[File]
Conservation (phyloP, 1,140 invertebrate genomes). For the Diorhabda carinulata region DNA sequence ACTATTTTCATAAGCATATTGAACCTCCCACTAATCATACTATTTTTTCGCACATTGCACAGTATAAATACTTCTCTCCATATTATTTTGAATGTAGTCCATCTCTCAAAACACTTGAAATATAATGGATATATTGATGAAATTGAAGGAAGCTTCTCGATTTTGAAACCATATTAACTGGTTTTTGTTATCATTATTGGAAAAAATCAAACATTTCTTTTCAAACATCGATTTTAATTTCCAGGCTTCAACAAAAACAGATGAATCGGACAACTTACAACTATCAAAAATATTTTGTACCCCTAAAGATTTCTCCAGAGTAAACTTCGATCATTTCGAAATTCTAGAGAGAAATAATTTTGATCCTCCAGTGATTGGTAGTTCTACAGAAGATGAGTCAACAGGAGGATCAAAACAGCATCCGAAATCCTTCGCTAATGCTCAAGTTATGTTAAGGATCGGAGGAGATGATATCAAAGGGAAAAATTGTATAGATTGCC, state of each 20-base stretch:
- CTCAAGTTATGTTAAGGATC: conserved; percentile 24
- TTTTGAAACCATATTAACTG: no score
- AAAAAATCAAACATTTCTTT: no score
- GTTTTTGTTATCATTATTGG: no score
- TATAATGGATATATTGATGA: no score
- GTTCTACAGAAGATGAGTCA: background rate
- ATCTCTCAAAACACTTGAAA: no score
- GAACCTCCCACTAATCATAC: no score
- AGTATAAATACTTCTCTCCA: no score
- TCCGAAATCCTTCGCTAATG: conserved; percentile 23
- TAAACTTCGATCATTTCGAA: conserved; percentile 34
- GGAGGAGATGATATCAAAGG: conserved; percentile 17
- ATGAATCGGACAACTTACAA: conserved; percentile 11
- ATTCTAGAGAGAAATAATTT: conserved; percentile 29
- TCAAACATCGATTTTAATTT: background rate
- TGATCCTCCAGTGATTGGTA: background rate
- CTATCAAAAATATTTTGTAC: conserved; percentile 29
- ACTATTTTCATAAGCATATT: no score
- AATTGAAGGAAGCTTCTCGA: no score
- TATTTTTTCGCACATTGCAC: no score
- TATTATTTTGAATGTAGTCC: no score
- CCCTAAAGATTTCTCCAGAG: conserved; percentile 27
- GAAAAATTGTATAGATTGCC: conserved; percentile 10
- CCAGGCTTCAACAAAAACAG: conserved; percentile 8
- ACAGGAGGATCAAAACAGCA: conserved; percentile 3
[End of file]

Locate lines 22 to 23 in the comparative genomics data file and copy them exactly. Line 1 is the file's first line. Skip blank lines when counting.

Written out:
- TATTATTTTGAATGTAGTCC: no score
- CCCTAAAGATTTCTCCAGAG: conserved; percentile 27